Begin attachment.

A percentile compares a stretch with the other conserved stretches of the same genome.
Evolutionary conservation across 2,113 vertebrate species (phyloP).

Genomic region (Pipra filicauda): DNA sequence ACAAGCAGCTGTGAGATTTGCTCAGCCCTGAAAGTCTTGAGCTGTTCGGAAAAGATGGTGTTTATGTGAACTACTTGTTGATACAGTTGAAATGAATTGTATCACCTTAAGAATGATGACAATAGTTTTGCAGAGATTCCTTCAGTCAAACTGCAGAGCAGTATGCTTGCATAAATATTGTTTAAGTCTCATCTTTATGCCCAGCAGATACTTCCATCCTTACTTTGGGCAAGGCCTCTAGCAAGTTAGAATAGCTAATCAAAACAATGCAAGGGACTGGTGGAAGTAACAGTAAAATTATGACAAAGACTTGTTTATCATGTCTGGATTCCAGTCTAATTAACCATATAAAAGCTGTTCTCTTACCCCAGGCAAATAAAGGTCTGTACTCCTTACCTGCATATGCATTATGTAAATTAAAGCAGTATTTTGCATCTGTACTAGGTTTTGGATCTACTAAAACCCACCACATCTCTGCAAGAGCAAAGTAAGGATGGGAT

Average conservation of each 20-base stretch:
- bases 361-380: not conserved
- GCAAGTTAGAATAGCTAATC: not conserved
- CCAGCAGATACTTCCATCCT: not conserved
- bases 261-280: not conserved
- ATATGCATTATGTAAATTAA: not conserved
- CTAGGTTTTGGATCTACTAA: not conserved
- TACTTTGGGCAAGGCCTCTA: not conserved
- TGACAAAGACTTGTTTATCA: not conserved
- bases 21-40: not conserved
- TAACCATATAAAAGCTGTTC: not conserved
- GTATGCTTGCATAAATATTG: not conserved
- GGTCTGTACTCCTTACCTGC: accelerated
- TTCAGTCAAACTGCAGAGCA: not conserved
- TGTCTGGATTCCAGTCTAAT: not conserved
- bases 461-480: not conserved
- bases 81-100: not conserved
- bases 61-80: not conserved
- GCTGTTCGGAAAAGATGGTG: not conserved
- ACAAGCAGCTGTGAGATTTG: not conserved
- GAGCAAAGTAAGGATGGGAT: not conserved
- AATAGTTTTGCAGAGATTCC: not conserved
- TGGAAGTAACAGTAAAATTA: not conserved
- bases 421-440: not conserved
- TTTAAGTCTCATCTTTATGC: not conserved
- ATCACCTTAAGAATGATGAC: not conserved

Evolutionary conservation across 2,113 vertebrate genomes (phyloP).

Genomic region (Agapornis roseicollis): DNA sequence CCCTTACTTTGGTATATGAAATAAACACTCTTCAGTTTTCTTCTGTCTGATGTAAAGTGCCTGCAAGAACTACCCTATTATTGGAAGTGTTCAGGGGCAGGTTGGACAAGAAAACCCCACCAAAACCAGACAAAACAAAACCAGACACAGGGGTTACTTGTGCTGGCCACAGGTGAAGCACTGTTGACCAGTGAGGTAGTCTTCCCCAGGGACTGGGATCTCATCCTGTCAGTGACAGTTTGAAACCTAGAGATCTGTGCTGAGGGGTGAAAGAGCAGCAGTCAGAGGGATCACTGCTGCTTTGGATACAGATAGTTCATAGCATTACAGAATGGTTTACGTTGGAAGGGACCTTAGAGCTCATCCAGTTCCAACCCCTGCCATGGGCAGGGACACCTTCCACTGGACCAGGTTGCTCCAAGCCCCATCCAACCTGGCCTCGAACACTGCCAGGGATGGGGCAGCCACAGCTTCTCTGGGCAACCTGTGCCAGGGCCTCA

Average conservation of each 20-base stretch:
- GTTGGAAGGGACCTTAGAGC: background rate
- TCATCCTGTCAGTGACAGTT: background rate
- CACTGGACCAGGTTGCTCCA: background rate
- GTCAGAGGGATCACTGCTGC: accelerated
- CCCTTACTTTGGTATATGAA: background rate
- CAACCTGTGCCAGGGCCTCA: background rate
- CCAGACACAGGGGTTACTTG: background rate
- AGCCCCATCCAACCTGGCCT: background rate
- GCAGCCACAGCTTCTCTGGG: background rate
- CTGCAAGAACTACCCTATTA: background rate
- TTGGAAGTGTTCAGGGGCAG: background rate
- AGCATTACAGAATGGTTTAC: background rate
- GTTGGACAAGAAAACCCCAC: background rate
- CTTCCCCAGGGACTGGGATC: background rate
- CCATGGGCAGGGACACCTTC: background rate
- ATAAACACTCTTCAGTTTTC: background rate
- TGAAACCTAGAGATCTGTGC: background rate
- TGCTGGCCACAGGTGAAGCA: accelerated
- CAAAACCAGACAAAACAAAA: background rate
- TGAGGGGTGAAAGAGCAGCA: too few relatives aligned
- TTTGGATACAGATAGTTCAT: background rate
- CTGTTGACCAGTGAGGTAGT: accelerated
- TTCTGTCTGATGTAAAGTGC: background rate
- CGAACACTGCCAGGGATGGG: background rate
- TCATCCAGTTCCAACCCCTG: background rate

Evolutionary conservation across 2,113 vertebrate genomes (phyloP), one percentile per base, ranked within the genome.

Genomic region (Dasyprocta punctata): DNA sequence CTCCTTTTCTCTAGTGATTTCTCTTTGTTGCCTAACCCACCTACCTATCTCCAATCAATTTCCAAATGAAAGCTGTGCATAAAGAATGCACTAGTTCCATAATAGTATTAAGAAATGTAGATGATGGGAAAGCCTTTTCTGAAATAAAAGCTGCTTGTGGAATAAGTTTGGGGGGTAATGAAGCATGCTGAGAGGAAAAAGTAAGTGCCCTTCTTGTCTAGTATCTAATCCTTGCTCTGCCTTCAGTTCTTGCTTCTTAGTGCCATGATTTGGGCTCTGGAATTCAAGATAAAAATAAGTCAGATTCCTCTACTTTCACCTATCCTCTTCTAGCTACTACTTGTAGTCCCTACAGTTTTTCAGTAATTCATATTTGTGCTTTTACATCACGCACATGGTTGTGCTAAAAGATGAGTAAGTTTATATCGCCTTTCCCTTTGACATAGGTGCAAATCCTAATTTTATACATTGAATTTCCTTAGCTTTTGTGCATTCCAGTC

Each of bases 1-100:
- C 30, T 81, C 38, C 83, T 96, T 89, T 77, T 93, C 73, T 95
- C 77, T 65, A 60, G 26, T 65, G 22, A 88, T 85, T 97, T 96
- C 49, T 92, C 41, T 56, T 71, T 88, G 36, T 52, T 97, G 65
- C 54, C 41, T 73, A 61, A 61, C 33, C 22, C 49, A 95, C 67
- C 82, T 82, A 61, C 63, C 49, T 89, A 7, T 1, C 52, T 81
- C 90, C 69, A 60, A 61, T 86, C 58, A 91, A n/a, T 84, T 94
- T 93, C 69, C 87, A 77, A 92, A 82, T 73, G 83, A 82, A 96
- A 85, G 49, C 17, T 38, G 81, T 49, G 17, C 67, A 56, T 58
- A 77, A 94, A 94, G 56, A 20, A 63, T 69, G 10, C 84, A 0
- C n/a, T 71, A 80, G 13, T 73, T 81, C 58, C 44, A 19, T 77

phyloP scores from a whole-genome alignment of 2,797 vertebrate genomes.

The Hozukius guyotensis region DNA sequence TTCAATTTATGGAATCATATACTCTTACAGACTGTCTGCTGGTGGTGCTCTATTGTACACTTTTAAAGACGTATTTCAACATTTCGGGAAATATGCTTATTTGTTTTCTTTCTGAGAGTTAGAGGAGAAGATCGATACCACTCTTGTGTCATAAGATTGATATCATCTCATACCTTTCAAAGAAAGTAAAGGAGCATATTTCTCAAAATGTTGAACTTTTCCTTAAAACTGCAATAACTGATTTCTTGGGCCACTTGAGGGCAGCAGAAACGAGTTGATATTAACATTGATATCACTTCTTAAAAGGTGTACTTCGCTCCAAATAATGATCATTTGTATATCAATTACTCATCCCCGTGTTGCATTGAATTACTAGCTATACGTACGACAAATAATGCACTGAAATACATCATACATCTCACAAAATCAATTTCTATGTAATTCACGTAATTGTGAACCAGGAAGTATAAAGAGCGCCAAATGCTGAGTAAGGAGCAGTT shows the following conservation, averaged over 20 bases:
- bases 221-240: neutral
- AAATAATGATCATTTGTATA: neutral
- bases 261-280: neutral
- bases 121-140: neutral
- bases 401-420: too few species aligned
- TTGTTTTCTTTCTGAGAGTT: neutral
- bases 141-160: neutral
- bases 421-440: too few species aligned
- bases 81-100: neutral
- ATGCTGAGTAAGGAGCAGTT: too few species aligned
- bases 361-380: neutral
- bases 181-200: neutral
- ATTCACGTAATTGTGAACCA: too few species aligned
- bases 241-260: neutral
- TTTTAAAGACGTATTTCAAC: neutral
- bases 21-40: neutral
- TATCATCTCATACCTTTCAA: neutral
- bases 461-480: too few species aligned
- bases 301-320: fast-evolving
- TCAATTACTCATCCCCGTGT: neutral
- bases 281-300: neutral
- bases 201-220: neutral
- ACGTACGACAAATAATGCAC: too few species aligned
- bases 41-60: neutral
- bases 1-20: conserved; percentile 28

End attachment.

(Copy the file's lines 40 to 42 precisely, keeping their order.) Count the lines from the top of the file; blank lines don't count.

- AGCCCCATCCAACCTGGCCT: background rate
- GCAGCCACAGCTTCTCTGGG: background rate
- CTGCAAGAACTACCCTATTA: background rate